By Edwin Ikinmwin
ON August 27, the news media widely published the press statement issued by Chief Tom Ikimi announcing his resignation from the All Progressives Congress, APC. In the statement, Chief Ikimi chronicled his stewardship in the APC and his hard work towards the formation of the party. He further discussed his ambition to be the chairman of the party and the reasons he failed.
In the process, he accused the governors of the APC, prominent members of the party and its current chairman, Chief Oyegun of conspiracy to thwart his ambition to become the chairman of the party. He further accused the party elders of being cowards in not being able to confront Asiwaju Tinubu over his so – called domineering posture in the party.
It should be conceded that Chief Ikimi has the right to aspire to any office in the land especially when in his opinion he has worked hard for it. Furthermore, he has a right to be frustrated and to express such frustration in whatever way he liked for failing to achieve his objective.
However, he does not have the right to discredit respectable Nigerians just because he could not achieve his ambition.
Ikimi’s letter is a validation of why he could not be elected chairman of the APC despite his supposed hard work. An examination of the contents of the letter may reveal the reasons Ikimi could not become chairman of the APC in a free and fair election devoid of imposition. Reading from Ikimi’s letter and an unbiased review of the membership structure of the APC, one can identify at least five power centres; the Buhari bloc, Atiku bloc, Tinubu bloc, the Governors’ bloc and others. None of these voting blocs in the party, acting alone, has the capacity to dominate the others.
Decisions like the appointment/election of the party chairman and other party executives will require the consent of all the voting blocs or majority of them to be successful. In the absence of executive presidential powers as in the PDP, Tinubu has to be a superman/magician to be able to coerce the other four voting blocs to impose any candidate or decision on the party.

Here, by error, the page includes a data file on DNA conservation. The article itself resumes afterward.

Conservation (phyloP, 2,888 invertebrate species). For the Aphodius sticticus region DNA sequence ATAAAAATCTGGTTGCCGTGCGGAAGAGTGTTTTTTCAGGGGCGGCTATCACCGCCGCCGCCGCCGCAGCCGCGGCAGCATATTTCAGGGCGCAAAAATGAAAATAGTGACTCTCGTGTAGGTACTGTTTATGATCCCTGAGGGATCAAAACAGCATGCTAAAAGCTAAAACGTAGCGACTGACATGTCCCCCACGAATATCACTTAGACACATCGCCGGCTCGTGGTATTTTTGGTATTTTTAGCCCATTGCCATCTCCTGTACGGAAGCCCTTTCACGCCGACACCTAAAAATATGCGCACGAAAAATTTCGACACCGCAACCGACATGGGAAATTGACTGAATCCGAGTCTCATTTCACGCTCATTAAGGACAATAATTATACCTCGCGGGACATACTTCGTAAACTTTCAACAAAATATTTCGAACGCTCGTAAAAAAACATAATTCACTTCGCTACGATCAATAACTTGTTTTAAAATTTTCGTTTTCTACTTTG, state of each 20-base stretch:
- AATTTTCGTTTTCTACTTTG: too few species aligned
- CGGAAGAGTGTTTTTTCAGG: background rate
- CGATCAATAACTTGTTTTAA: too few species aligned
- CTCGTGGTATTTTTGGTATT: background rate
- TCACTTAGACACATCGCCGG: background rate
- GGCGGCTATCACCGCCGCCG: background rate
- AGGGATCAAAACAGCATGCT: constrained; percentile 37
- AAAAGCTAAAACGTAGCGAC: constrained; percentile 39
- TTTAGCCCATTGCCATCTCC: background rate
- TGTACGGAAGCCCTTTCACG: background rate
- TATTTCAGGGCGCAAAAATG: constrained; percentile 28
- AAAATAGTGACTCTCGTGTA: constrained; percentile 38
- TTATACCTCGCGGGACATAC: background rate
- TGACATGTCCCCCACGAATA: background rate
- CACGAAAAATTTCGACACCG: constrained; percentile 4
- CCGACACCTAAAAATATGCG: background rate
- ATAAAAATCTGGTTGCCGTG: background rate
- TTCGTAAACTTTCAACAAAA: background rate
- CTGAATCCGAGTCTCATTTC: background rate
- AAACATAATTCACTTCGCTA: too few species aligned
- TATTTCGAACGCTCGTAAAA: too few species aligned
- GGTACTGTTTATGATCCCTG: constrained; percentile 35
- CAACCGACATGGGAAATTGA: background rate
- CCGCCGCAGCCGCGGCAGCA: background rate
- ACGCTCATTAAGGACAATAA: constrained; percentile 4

It is therefore self evident that the victory of Chief Oyegun and other members of his executive committee could only have derived from their popularity and acceptance by all or majority of the stakeholder groups of the APC.
Party politics and election usually involve negotiations and horse trading. This is a legitimate component of the political process and to characterize such as conspiracy against an aspirant to any office is suggestive of ignorance of the political process and tyrannical arrogance by Chief Ikimi. It ought to be recalled that Chief Ikimi has not won any electoral contest since the beginning of the current civilian democratic dispensation. His appointment as the chairman of the NRC during the military transition programme could be attributed to the influence of his high military contacts at the time.
Chief Tom Ikimi has by his own admission accepted that he has a personality trait that others perceive as arrogance which consequently repels people from him. If he knows this about himself, then he should work to change that perception rather than attribute his failure in an electoral contest to a phantom conspiracy theory.
He might be a very successful worker but he needs to be popular to be accepted by voters whether in a general election or party election. It does not require a seer to know that in a political contest between Chief Oyegun and Tom Ikimi the victor will be Oyegun because Oyegun has a more amiable personality. A historical match up of the past electoral contest between Oyegun and Ikimi shows Oyegun to be the better of the two. Oyegun as the gubernatorial candidate of the SDP defeated Ikimi locally in Edo State and also beat Ikimi nationally when Oyegun’s candidate MKO Abiola won the presidential election by beating Ikimi’s NRC.
Chief Oyegun and Ikimi are both independent and objective in their views but while Ikimi is militant and combative tending towards arrogance, Oyegun is persuasive and amiable.
It is a sad commentary on the Nigerian political elite that Chief Ikimi is leaving APC not because of any major ideological or policy disagreement but rather because he did not emerge as chairman of the party. What a myopic arrogant and selfish proposition.
In the course of his lengthy letter Chief Ikimi exhibited deliberate amnesia or propagated unqualified falsehood when he stated that he had been in the ACN, AC, and APC for 13 years struggling to form a credible opposition platform.
·Mr. Edwin Ikhinmwin, a public commentator wrote from Lagos